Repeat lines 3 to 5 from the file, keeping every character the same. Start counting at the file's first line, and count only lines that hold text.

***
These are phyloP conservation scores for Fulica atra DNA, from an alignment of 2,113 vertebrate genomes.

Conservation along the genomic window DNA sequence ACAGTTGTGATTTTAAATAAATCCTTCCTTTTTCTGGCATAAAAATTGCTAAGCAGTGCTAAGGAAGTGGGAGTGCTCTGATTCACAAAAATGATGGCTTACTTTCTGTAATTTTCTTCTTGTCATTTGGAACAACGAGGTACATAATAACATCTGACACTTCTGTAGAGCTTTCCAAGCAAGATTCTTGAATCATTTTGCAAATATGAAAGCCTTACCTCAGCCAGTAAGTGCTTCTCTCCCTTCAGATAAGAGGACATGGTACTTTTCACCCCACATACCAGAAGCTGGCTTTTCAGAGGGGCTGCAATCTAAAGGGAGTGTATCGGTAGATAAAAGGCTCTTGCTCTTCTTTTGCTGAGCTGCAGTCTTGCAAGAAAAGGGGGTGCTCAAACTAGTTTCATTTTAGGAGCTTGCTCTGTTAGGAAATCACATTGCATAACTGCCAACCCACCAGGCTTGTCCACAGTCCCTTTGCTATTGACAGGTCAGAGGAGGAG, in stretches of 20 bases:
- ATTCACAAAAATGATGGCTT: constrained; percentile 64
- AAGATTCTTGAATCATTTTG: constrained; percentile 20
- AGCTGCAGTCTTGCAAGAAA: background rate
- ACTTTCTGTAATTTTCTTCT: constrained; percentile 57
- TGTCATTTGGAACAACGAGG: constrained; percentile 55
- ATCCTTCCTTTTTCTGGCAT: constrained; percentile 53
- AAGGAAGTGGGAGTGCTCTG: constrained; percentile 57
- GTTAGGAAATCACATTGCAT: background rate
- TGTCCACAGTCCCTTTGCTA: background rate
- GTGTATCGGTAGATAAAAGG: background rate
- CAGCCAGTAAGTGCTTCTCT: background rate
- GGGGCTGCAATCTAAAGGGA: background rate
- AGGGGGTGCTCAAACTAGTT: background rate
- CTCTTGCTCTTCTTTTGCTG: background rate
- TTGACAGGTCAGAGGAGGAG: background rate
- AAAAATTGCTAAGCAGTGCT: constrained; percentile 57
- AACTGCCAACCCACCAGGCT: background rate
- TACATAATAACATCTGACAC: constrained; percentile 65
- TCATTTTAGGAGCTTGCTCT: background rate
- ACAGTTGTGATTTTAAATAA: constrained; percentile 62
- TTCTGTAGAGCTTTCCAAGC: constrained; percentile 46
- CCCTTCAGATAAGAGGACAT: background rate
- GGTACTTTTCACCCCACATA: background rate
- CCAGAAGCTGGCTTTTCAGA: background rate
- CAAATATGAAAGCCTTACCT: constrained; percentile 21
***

- ATTCACAAAAATGATGGCTT: constrained; percentile 64
- AAGATTCTTGAATCATTTTG: constrained; percentile 20
- AGCTGCAGTCTTGCAAGAAA: background rate